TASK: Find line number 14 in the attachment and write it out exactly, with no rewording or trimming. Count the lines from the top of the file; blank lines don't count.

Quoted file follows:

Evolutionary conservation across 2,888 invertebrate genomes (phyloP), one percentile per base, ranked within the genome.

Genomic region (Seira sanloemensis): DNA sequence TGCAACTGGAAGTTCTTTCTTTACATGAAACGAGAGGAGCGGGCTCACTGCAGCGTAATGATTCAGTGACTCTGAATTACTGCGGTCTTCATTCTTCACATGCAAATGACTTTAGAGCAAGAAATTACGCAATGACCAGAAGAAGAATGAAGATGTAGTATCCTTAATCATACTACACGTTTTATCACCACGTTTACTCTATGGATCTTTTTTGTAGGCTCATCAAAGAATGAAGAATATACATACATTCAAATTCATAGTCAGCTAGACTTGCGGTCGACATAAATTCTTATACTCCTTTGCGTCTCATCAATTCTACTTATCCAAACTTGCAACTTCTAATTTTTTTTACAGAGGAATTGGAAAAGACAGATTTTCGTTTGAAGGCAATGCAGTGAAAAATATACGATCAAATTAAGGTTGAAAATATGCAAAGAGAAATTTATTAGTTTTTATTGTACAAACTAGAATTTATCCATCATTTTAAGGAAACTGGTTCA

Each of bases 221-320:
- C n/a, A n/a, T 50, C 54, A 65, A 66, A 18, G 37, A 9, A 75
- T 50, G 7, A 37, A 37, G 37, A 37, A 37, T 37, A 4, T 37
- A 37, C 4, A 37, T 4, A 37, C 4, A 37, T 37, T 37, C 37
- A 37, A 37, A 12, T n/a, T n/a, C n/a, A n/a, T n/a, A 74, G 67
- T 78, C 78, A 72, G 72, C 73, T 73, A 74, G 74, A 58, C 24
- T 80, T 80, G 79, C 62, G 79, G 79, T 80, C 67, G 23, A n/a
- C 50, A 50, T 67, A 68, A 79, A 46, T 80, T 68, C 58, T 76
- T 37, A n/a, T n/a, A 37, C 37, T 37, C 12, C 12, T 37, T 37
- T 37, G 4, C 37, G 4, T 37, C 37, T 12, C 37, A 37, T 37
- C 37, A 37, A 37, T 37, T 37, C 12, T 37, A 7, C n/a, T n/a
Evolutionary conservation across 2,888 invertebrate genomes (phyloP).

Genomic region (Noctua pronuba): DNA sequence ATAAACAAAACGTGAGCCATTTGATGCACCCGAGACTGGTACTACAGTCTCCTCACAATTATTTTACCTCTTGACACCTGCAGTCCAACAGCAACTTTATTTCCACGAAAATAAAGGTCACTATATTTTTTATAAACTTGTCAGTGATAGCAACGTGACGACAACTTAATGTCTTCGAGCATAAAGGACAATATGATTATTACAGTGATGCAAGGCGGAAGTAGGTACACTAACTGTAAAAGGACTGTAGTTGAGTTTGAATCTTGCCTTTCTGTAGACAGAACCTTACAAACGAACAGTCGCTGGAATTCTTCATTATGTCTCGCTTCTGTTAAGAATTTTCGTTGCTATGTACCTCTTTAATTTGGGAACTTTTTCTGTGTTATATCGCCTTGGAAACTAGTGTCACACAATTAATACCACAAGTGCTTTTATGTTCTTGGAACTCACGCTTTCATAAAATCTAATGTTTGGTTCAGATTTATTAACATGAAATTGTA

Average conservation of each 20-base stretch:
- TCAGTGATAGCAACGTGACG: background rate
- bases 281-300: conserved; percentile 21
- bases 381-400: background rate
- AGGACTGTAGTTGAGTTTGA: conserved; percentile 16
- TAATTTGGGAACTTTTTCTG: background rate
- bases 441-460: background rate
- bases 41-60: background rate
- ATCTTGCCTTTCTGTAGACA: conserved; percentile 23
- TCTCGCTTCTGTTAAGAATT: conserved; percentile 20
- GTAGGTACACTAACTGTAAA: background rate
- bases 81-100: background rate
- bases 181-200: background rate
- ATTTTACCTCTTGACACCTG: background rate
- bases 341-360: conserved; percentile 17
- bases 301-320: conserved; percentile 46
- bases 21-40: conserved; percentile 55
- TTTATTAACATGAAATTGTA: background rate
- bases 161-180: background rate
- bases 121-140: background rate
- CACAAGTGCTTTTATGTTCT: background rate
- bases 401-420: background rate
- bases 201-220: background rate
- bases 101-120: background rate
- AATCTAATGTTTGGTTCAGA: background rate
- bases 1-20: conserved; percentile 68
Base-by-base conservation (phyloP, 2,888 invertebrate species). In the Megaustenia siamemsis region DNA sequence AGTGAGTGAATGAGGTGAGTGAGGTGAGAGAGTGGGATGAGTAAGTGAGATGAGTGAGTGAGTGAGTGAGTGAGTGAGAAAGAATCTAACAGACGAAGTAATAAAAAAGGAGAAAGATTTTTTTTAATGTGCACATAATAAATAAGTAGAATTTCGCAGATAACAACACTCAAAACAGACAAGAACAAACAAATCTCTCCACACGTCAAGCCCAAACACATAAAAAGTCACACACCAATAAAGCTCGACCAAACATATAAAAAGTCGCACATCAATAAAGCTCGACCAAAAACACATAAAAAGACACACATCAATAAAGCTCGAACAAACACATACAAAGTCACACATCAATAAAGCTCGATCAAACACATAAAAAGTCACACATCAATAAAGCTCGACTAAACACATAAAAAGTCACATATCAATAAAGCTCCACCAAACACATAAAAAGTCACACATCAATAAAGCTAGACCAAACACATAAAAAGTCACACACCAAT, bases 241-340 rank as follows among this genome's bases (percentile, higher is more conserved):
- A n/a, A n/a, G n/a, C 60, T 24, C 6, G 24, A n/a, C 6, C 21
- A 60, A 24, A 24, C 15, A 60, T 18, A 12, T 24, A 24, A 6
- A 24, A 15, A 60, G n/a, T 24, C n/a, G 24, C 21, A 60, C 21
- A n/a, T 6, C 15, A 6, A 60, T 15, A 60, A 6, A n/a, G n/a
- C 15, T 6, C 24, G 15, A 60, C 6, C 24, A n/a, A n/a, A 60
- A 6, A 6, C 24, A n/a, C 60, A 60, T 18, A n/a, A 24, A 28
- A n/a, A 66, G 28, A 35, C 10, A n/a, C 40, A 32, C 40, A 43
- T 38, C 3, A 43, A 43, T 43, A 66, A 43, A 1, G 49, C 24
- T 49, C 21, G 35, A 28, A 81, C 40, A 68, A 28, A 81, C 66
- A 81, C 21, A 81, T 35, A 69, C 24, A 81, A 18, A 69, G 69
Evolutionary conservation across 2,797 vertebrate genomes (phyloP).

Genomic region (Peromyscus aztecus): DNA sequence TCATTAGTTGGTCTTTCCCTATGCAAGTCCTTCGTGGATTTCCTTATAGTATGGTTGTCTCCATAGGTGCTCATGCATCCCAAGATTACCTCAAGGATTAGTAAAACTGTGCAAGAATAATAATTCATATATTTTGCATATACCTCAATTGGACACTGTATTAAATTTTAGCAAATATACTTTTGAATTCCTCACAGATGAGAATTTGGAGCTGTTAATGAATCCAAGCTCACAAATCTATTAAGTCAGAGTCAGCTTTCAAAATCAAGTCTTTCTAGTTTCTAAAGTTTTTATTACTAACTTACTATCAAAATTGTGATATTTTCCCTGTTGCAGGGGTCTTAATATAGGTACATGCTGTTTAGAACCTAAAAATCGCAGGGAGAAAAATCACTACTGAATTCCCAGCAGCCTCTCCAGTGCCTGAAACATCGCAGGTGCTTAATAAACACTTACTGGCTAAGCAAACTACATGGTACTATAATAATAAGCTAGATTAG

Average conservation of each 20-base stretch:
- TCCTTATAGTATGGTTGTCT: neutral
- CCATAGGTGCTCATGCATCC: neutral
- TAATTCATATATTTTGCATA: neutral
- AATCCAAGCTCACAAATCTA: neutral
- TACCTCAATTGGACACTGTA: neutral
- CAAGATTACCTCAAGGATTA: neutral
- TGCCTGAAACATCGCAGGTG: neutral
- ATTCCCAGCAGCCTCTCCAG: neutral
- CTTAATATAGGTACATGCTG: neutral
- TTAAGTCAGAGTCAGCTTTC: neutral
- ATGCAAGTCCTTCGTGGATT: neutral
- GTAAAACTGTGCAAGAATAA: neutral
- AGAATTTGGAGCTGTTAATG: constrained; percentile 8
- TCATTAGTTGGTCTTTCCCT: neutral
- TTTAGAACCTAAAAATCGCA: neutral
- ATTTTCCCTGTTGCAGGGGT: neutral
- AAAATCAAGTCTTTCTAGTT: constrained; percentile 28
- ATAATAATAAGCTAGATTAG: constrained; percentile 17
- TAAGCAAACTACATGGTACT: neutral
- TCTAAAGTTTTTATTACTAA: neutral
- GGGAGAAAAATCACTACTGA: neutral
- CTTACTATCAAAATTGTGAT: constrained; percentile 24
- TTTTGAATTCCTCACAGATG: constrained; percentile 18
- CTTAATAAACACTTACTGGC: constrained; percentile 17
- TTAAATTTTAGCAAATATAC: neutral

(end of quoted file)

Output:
Evolutionary conservation across 2,888 invertebrate genomes (phyloP).